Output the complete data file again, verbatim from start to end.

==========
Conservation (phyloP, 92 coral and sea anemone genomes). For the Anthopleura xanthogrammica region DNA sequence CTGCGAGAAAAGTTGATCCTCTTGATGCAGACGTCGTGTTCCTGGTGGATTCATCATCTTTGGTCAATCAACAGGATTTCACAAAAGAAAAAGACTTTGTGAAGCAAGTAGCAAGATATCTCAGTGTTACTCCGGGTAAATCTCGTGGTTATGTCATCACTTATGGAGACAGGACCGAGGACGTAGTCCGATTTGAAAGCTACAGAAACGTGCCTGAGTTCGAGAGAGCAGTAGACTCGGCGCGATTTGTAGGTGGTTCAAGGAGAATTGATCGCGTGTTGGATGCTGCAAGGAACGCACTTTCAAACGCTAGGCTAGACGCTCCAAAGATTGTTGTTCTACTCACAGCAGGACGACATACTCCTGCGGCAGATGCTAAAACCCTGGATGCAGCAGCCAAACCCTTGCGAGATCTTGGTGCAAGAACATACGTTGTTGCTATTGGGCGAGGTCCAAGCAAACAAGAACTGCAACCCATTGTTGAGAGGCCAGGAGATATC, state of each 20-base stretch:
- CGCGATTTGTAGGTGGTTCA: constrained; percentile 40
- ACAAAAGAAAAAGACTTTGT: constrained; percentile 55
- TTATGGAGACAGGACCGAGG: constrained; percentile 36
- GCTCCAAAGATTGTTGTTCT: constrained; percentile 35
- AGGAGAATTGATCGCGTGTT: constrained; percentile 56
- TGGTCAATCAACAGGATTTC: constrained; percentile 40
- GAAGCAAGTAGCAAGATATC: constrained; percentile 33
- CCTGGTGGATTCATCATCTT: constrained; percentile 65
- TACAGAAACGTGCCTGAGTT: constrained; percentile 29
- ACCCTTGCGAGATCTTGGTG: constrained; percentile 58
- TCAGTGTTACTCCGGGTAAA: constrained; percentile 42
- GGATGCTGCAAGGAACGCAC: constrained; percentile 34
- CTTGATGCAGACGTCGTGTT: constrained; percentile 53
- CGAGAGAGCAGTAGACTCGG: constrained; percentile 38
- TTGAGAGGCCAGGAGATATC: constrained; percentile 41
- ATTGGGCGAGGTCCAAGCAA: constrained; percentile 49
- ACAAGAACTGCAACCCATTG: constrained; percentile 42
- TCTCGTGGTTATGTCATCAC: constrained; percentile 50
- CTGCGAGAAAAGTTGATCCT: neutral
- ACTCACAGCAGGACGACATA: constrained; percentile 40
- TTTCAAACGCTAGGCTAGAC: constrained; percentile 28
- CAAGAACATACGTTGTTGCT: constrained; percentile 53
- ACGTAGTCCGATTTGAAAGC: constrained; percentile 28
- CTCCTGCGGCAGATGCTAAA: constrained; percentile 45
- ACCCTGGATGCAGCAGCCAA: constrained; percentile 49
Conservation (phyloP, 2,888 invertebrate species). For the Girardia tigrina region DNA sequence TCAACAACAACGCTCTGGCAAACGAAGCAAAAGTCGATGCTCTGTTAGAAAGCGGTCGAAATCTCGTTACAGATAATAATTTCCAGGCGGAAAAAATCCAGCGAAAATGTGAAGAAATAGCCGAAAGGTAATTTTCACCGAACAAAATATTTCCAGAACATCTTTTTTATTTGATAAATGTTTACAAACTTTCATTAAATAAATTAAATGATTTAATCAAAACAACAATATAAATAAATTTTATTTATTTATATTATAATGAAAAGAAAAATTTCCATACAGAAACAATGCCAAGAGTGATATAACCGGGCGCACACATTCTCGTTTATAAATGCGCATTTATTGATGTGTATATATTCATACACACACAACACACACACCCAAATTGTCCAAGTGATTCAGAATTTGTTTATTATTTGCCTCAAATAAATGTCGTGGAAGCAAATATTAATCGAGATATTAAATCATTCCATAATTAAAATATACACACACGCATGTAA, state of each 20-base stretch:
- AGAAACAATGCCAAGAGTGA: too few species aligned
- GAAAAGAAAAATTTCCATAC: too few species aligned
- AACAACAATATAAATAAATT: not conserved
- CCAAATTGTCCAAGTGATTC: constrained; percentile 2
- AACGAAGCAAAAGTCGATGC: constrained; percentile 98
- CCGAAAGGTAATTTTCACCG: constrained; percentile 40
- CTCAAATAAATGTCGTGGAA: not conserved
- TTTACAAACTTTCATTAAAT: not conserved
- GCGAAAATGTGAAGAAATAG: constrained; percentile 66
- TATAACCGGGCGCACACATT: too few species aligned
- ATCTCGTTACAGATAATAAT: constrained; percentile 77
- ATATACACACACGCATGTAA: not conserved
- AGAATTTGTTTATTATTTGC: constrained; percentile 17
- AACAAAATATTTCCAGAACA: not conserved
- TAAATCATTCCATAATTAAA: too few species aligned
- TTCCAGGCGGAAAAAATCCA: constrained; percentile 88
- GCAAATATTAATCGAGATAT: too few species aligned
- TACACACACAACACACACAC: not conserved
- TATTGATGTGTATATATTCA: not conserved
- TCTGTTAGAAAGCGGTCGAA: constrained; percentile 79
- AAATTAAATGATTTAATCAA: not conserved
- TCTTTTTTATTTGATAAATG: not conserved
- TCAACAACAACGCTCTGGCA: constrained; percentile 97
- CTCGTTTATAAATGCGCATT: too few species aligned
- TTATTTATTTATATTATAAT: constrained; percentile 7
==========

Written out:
Conservation (phyloP, 92 coral and sea anemone genomes). For the Anthopleura xanthogrammica region DNA sequence CTGCGAGAAAAGTTGATCCTCTTGATGCAGACGTCGTGTTCCTGGTGGATTCATCATCTTTGGTCAATCAACAGGATTTCACAAAAGAAAAAGACTTTGTGAAGCAAGTAGCAAGATATCTCAGTGTTACTCCGGGTAAATCTCGTGGTTATGTCATCACTTATGGAGACAGGACCGAGGACGTAGTCCGATTTGAAAGCTACAGAAACGTGCCTGAGTTCGAGAGAGCAGTAGACTCGGCGCGATTTGTAGGTGGTTCAAGGAGAATTGATCGCGTGTTGGATGCTGCAAGGAACGCACTTTCAAACGCTAGGCTAGACGCTCCAAAGATTGTTGTTCTACTCACAGCAGGACGACATACTCCTGCGGCAGATGCTAAAACCCTGGATGCAGCAGCCAAACCCTTGCGAGATCTTGGTGCAAGAACATACGTTGTTGCTATTGGGCGAGGTCCAAGCAAACAAGAACTGCAACCCATTGTTGAGAGGCCAGGAGATATC, state of each 20-base stretch:
- CGCGATTTGTAGGTGGTTCA: constrained; percentile 40
- ACAAAAGAAAAAGACTTTGT: constrained; percentile 55
- TTATGGAGACAGGACCGAGG: constrained; percentile 36
- GCTCCAAAGATTGTTGTTCT: constrained; percentile 35
- AGGAGAATTGATCGCGTGTT: constrained; percentile 56
- TGGTCAATCAACAGGATTTC: constrained; percentile 40
- GAAGCAAGTAGCAAGATATC: constrained; percentile 33
- CCTGGTGGATTCATCATCTT: constrained; percentile 65
- TACAGAAACGTGCCTGAGTT: constrained; percentile 29
- ACCCTTGCGAGATCTTGGTG: constrained; percentile 58
- TCAGTGTTACTCCGGGTAAA: constrained; percentile 42
- GGATGCTGCAAGGAACGCAC: constrained; percentile 34
- CTTGATGCAGACGTCGTGTT: constrained; percentile 53
- CGAGAGAGCAGTAGACTCGG: constrained; percentile 38
- TTGAGAGGCCAGGAGATATC: constrained; percentile 41
- ATTGGGCGAGGTCCAAGCAA: constrained; percentile 49
- ACAAGAACTGCAACCCATTG: constrained; percentile 42
- TCTCGTGGTTATGTCATCAC: constrained; percentile 50
- CTGCGAGAAAAGTTGATCCT: neutral
- ACTCACAGCAGGACGACATA: constrained; percentile 40
- TTTCAAACGCTAGGCTAGAC: constrained; percentile 28
- CAAGAACATACGTTGTTGCT: constrained; percentile 53
- ACGTAGTCCGATTTGAAAGC: constrained; percentile 28
- CTCCTGCGGCAGATGCTAAA: constrained; percentile 45
- ACCCTGGATGCAGCAGCCAA: constrained; percentile 49
Conservation (phyloP, 2,888 invertebrate species). For the Girardia tigrina region DNA sequence TCAACAACAACGCTCTGGCAAACGAAGCAAAAGTCGATGCTCTGTTAGAAAGCGGTCGAAATCTCGTTACAGATAATAATTTCCAGGCGGAAAAAATCCAGCGAAAATGTGAAGAAATAGCCGAAAGGTAATTTTCACCGAACAAAATATTTCCAGAACATCTTTTTTATTTGATAAATGTTTACAAACTTTCATTAAATAAATTAAATGATTTAATCAAAACAACAATATAAATAAATTTTATTTATTTATATTATAATGAAAAGAAAAATTTCCATACAGAAACAATGCCAAGAGTGATATAACCGGGCGCACACATTCTCGTTTATAAATGCGCATTTATTGATGTGTATATATTCATACACACACAACACACACACCCAAATTGTCCAAGTGATTCAGAATTTGTTTATTATTTGCCTCAAATAAATGTCGTGGAAGCAAATATTAATCGAGATATTAAATCATTCCATAATTAAAATATACACACACGCATGTAA, state of each 20-base stretch:
- AGAAACAATGCCAAGAGTGA: too few species aligned
- GAAAAGAAAAATTTCCATAC: too few species aligned
- AACAACAATATAAATAAATT: not conserved
- CCAAATTGTCCAAGTGATTC: constrained; percentile 2
- AACGAAGCAAAAGTCGATGC: constrained; percentile 98
- CCGAAAGGTAATTTTCACCG: constrained; percentile 40
- CTCAAATAAATGTCGTGGAA: not conserved
- TTTACAAACTTTCATTAAAT: not conserved
- GCGAAAATGTGAAGAAATAG: constrained; percentile 66
- TATAACCGGGCGCACACATT: too few species aligned
- ATCTCGTTACAGATAATAAT: constrained; percentile 77
- ATATACACACACGCATGTAA: not conserved
- AGAATTTGTTTATTATTTGC: constrained; percentile 17
- AACAAAATATTTCCAGAACA: not conserved
- TAAATCATTCCATAATTAAA: too few species aligned
- TTCCAGGCGGAAAAAATCCA: constrained; percentile 88
- GCAAATATTAATCGAGATAT: too few species aligned
- TACACACACAACACACACAC: not conserved
- TATTGATGTGTATATATTCA: not conserved
- TCTGTTAGAAAGCGGTCGAA: constrained; percentile 79
- AAATTAAATGATTTAATCAA: not conserved
- TCTTTTTTATTTGATAAATG: not conserved
- TCAACAACAACGCTCTGGCA: constrained; percentile 97
- CTCGTTTATAAATGCGCATT: too few species aligned
- TTATTTATTTATATTATAAT: constrained; percentile 7